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Free football predictions and tips for Ukraine Persha Liga

Round 15
Home team - Away team
1
×
2
Betimate
Correct score
Avg. goals
Odds
Weather conditions
Score
85
10
5
1
3 - 0
3.8
1.18
14° light rain
57
20
23
1
2 - 1
3.63
1.75
10° clear sky
6
20
74
2
0 - 1
2.05
1.35
12° few clouds
Round 16
Round 9
Home team - Away team
1
×
2
Betimate
Correct score
Avg. goals
Odds
Weather conditions
Score
59
30
11
1
1 - 0
1.69
1.69
16° light rain
0 - 1
Home team - Away team
Under
Over
Betimate
Avg. goals
Odds
Score
75.96
24.04
Under
1.69
1.51
0 - 1
Home team - Away team
No
Yes
Betimate
Correct score
Avg. goals
Odds
Score
Home team - Away team
Probability in%
Betimate
Correct score
Avg. goals
Odds
Score
Round 10
Home team - Away team
1
×
2
Betimate
Correct score
Avg. goals
Odds
Weather conditions
Score
Home team - Away team
Under
Over
Betimate
Avg. goals
Odds
Score
Home team - Away team
No
Yes
Betimate
Correct score
Avg. goals
Odds
Score
Home team - Away team
Probability in%
Betimate
Correct score
Avg. goals
Odds
Score

All about the Ukrainian First League

Persha Liha
Persha Liha

1. Overview

The Ukrainian First League (Ukrainian: ерa ла) is a professional football league in Ukraine and the second tier of the national football tournaments pyramid. The league's members also compete in the Ukrainian Cup.

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2. History

The league was established as a second-tier, below the Ukrainian Higher League (Vyshcha Liha) and above the Ukrainian Transitional League, by the newly reorganized Football Federation of Ukraine (a successor to the Football Federation of the Ukrainian SSR).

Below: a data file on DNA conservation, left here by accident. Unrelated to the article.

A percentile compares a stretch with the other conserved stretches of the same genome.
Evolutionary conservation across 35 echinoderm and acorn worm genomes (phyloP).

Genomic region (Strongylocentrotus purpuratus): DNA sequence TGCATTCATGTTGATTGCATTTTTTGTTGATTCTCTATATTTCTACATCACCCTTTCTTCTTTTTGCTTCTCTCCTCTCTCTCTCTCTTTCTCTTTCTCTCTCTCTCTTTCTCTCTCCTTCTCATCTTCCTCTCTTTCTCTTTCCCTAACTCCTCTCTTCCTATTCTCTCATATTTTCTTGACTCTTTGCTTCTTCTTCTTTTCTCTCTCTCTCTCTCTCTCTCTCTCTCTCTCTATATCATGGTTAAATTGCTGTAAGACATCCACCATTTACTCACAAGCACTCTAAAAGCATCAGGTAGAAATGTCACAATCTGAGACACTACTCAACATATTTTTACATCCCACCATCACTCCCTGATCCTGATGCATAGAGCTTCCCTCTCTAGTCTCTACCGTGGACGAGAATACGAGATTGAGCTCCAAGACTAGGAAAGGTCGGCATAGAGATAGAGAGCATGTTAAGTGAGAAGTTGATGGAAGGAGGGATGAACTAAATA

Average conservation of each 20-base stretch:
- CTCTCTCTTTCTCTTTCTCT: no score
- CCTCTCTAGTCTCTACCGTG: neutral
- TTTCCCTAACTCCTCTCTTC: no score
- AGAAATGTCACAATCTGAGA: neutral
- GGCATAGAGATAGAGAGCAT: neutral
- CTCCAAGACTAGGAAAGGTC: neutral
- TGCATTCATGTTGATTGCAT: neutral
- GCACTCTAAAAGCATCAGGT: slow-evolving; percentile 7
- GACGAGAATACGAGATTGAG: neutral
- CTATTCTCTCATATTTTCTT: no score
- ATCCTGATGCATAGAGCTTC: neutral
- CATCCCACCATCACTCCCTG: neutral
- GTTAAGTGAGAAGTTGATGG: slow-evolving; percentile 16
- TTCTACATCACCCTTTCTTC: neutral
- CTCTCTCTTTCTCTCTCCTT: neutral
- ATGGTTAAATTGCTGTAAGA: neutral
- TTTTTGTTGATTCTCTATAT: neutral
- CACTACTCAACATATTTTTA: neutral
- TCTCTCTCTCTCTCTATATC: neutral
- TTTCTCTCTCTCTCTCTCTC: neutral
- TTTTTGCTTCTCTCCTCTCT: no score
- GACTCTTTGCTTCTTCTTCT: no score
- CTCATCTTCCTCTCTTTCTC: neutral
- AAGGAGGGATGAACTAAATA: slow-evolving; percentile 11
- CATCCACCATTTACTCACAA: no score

The league's first round of games took played on March 14, 1992. The league itself had only been formed a few months before and comprised mostly of all Ukrainian clubs that had previously participated in one of the Soviet Lower Second League's groups (4th tier, see Ukrainian Soviet competitions). Some Soviet Top League reserve squads from the Soviet Top League reserve squads tournament, as well as the three top amateur performances from the Ukrainian football championship, KFK, have been included in the league (Fitness clubs).

The Persha Liha (First League) is the second tier of the Ukrainian professional football league system, behind the Vyshcha Liha (Higher League) (now known as the Ukrainian Premier League).

 

The First League was absorbed into the Professional Football League (PFL), which merged all non-amateur football leagues (Top, First, and Second). The Constituent Conference of non-amateur teams convened on May 26, 1996, to establish the professional league and finalize its legislation and administration. The majority of clubs that had previously competed in Ukrainian football league tournaments were reformed as professional teams, a process that began in the late 1980s. The professional league and numerous other national football organizations struck an agreement on July 17 to host tournaments among professional clubs (its members). According to the newspaper Halychyna (Ivano-Frankivsk), the league's teams' yearly budgets ranged from 6 to 30 million hryvnias in 2010.

 

When the Ukrainian Premier League reformed as a self-governing body on April 15, 2008, the League officially became the premier league of the Professional Football League (PFL). The Premier League usually promotes the top two clubs from the First League, while the Premier League's bottom two clubs are demoted to the First League. Because each club is only permitted to have one squad in each league, the second squad's promotion is frequently invalid, allowing the third-placed club to be promoted during the season. Dynamo Kyiv's second team is one of the most successful in Ukraine (FC Dynamo-2 Kyiv).